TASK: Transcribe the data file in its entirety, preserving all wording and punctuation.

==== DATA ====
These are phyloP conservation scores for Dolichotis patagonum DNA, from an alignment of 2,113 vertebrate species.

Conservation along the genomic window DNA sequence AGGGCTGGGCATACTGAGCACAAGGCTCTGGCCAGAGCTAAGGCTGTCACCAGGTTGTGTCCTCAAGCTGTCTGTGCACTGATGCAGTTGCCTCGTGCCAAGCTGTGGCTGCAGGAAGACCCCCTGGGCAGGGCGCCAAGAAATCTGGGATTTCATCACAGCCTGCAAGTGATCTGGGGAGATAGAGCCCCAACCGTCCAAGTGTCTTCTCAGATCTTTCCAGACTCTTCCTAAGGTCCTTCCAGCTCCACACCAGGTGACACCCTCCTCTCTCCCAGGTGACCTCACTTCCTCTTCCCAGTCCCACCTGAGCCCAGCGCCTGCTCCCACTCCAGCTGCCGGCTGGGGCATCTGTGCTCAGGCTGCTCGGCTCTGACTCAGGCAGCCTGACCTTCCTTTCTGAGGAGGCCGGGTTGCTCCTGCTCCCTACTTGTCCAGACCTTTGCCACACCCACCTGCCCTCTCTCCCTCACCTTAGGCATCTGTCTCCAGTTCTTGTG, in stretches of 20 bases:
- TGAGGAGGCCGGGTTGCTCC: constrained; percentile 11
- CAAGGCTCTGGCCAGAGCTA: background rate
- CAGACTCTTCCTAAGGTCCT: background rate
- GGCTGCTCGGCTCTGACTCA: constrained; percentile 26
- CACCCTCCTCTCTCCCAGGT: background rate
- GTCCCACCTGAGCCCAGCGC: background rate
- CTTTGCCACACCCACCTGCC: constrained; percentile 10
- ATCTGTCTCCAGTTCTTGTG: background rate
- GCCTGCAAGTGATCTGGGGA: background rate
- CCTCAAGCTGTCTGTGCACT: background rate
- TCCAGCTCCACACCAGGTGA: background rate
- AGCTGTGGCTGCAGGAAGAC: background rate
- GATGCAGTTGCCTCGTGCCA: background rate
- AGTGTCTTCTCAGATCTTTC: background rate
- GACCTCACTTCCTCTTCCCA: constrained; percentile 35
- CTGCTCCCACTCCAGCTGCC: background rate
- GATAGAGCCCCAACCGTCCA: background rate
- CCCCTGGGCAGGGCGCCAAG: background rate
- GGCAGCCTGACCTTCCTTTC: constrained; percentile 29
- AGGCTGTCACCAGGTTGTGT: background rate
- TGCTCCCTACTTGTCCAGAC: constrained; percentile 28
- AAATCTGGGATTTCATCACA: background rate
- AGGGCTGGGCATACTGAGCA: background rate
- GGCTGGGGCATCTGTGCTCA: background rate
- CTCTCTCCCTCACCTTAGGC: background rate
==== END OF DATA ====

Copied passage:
These are phyloP conservation scores for Dolichotis patagonum DNA, from an alignment of 2,113 vertebrate species.

Conservation along the genomic window DNA sequence AGGGCTGGGCATACTGAGCACAAGGCTCTGGCCAGAGCTAAGGCTGTCACCAGGTTGTGTCCTCAAGCTGTCTGTGCACTGATGCAGTTGCCTCGTGCCAAGCTGTGGCTGCAGGAAGACCCCCTGGGCAGGGCGCCAAGAAATCTGGGATTTCATCACAGCCTGCAAGTGATCTGGGGAGATAGAGCCCCAACCGTCCAAGTGTCTTCTCAGATCTTTCCAGACTCTTCCTAAGGTCCTTCCAGCTCCACACCAGGTGACACCCTCCTCTCTCCCAGGTGACCTCACTTCCTCTTCCCAGTCCCACCTGAGCCCAGCGCCTGCTCCCACTCCAGCTGCCGGCTGGGGCATCTGTGCTCAGGCTGCTCGGCTCTGACTCAGGCAGCCTGACCTTCCTTTCTGAGGAGGCCGGGTTGCTCCTGCTCCCTACTTGTCCAGACCTTTGCCACACCCACCTGCCCTCTCTCCCTCACCTTAGGCATCTGTCTCCAGTTCTTGTG, in stretches of 20 bases:
- TGAGGAGGCCGGGTTGCTCC: constrained; percentile 11
- CAAGGCTCTGGCCAGAGCTA: background rate
- CAGACTCTTCCTAAGGTCCT: background rate
- GGCTGCTCGGCTCTGACTCA: constrained; percentile 26
- CACCCTCCTCTCTCCCAGGT: background rate
- GTCCCACCTGAGCCCAGCGC: background rate
- CTTTGCCACACCCACCTGCC: constrained; percentile 10
- ATCTGTCTCCAGTTCTTGTG: background rate
- GCCTGCAAGTGATCTGGGGA: background rate
- CCTCAAGCTGTCTGTGCACT: background rate
- TCCAGCTCCACACCAGGTGA: background rate
- AGCTGTGGCTGCAGGAAGAC: background rate
- GATGCAGTTGCCTCGTGCCA: background rate
- AGTGTCTTCTCAGATCTTTC: background rate
- GACCTCACTTCCTCTTCCCA: constrained; percentile 35
- CTGCTCCCACTCCAGCTGCC: background rate
- GATAGAGCCCCAACCGTCCA: background rate
- CCCCTGGGCAGGGCGCCAAG: background rate
- GGCAGCCTGACCTTCCTTTC: constrained; percentile 29
- AGGCTGTCACCAGGTTGTGT: background rate
- TGCTCCCTACTTGTCCAGAC: constrained; percentile 28
- AAATCTGGGATTTCATCACA: background rate
- AGGGCTGGGCATACTGAGCA: background rate
- GGCTGGGGCATCTGTGCTCA: background rate
- CTCTCTCCCTCACCTTAGGC: background rate